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Dunn County has first new COVID-19 positive case in nearly 3 weeks, all other cases considered recovered

Dunn County has first new COVID-19 positive case in nearly 3 weeks, all other cases considered recovered

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Dunn County has its first confirmed positive case of COVID-19 in nearly three weeks.

Dunn County Health Department Director KT Gallagher said in a weekly briefing and question-answer session held on the Dunn County Facebook page Friday, the department was notified that morning of a new case, increasing the county's count to 10. That number isn't reflected in the state data from Friday because of its earlier cutoff for daily data collection.

Gallagher also said each of the nine other positive cases have been deemed recovered and released from isolation. To be considered recovered, she said, a number of factors are considered such as it having been 30 days since the individual tested positive or documentation that the person is symptom free.

KT Gallagher headshot

Gallagher

While all but one individual to have tested positive in the county are active cases, Gallagher said, one person remains hospitalized. That individual had been retested and it came back negative, but those who face severe symptoms can have their health continued to be impacted even after the virus has been cleared from their system.

To gather statewide numbers on the number of cases still active and suffering from symptoms is challenging with total positive cases totaling more than 7,000 from throughout the state. Gallagher said about half of people that have tested positive in the state are meeting one of the criteria to be considered recovered.

Locally, because the health department follows up on each case, Gallagher said, they can be confident in the accuracy of recovered cases.

Part of Gov. Tony Evers' Badger Bounce Back Plan to reopen the economy is a significant increase in testing capabilities.

As of Friday, Dunn County has conducted about 1,000 tests total and, Gallagher said, to reach the statewide goal locally Dunn County would need to be doing more than 600 tests a week. On average, about 25 tests are being done daily.

Another important piece is increasing contact tracing capabilities. Gallagher said she's looking to bring in about seven full-time equivalent tracers by adding to the staff individuals with public health backgrounds, or those with investigation or social work experience. The state also has contact tracers available should the county need more support.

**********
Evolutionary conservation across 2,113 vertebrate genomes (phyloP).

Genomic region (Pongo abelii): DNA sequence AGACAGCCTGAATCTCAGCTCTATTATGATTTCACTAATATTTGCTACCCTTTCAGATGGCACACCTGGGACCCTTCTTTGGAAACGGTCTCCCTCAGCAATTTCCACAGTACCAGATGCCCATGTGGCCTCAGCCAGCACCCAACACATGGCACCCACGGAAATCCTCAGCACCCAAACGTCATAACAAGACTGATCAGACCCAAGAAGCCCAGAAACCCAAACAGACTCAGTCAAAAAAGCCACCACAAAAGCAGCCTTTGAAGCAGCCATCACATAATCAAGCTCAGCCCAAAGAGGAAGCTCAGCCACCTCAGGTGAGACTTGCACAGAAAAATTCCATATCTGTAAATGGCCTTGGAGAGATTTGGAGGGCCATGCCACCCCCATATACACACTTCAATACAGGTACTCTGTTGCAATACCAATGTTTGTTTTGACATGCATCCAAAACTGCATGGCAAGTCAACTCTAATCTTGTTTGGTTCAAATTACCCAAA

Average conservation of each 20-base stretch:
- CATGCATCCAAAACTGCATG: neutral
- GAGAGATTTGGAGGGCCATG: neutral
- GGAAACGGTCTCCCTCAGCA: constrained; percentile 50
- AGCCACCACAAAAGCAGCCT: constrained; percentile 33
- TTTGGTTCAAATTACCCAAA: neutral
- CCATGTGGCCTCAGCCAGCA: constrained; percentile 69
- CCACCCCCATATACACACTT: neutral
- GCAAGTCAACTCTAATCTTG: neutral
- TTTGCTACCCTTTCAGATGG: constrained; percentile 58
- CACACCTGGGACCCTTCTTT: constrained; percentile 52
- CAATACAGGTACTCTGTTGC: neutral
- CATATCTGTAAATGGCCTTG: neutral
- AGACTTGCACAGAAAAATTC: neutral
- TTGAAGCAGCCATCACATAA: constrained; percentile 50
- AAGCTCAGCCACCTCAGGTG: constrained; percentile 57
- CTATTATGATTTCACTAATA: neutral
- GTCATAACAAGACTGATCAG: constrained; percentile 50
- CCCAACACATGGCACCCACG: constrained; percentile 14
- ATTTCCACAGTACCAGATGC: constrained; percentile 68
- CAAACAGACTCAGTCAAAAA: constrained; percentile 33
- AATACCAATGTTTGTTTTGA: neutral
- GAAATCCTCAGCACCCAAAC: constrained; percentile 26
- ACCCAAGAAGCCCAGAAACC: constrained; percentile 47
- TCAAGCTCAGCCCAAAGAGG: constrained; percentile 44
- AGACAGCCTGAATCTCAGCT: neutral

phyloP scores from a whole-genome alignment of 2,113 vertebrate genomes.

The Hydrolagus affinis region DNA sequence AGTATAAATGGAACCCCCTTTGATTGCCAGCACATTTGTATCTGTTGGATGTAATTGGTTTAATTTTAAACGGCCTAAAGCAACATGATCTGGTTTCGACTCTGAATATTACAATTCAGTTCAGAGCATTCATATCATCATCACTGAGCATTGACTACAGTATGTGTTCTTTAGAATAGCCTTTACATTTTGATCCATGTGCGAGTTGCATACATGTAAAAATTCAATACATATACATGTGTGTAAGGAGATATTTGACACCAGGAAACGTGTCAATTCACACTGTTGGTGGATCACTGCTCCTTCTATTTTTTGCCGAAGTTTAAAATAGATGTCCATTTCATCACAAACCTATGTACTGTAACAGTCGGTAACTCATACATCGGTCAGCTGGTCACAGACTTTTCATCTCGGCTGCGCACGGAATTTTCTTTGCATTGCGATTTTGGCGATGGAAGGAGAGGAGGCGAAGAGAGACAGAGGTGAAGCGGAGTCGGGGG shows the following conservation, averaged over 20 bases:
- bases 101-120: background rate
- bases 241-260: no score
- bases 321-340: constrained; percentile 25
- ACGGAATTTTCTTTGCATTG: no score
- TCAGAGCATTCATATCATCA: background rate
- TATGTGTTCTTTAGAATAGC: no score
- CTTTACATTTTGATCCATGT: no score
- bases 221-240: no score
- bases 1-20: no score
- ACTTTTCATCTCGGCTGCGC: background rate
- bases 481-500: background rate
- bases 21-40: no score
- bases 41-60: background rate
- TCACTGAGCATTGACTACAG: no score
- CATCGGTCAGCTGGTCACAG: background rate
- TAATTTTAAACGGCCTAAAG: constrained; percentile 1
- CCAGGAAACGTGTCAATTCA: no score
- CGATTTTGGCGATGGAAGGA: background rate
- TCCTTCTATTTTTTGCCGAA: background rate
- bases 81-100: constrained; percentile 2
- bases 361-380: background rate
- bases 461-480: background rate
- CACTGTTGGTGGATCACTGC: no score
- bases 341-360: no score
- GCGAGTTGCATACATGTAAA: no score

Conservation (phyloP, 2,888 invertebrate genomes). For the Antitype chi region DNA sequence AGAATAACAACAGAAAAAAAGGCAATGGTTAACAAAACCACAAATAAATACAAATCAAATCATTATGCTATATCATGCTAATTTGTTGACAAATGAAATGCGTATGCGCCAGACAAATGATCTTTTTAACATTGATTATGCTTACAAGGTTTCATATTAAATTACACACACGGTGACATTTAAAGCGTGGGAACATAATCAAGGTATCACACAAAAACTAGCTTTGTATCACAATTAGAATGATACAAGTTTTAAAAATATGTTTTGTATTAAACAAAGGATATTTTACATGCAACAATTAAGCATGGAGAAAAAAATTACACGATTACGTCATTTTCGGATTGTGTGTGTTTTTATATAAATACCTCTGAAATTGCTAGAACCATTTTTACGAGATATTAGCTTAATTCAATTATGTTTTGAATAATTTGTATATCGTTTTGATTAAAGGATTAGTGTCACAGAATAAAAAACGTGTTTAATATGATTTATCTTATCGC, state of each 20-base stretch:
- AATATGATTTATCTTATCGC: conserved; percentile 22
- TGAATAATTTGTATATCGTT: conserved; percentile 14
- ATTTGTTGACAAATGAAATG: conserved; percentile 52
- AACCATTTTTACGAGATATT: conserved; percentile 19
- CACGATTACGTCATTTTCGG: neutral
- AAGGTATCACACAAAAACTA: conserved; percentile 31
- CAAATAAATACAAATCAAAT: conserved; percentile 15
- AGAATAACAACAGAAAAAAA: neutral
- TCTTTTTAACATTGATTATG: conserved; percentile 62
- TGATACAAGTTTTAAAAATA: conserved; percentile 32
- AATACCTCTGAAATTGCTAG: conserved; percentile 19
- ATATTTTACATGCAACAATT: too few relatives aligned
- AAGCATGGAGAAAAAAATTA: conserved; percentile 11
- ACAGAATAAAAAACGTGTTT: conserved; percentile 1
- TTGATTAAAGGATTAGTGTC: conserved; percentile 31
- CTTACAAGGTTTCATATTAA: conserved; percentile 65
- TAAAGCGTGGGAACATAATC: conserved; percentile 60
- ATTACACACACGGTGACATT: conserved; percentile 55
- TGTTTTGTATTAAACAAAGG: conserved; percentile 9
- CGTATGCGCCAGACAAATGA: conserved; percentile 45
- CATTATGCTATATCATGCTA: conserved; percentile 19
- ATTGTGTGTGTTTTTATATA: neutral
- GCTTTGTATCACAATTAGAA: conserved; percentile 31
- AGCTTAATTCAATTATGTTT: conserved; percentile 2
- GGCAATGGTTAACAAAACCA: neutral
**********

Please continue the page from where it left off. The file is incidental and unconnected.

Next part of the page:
"Hopefully with that number (of tests) we can quickly identify who is positive, isolate them so they’re not sharing their germs with other people," Gallagher said, "and then do the contact tracing so that we know who all the people that they’ve been in close contact with, and then do the same work with them as well."

National Guard to provide testing

Gallagher announced the National Guard would be conducting free mass drive-thru test collection during the next few weeks in the region. The tests will be done by swabbing in the nose rather than the back of the mouth.

Testing began in Buffalo and Pepin counties on Friday. Dunn County has partnered with Eau Claire County to provide a site for the National Guard to test.

On Sunday, May 10 from 8 a.m.-5 p.m and Monday, May 11 from 11 a.m.-7 p.m. at  CVTC/Prevea Health, 617 W. Clairemont Avenue, in Eau Claire, testing will be available for those experiencing mild symptoms. More information will be released soon.

"Hopefully we’ll have a bigger snapshot of what kind of community prevalence we have here," Gallagher said of the testing.

Gallagher also said because routines have been impacted and usual coping mechanisms may not be available, it's important to take care of one's mental health.

Eating good food, getting good sleep and good exercise might not be enough.

Now is also an important time to check on and connect with your neighbors and friends to see how they are doing. The Department of Health Services provides online resources at Resilient Wisconsin for healthy coping and recognizing stress and anxiety.

If you or someone you know isn't doing OK, Gallagher said, you can text HOPELINE to 741-741 or call the National Suicide Prevention Lifeline at 1-800-273-8255. General questions about COVID-19 can also be answered by calling 211.

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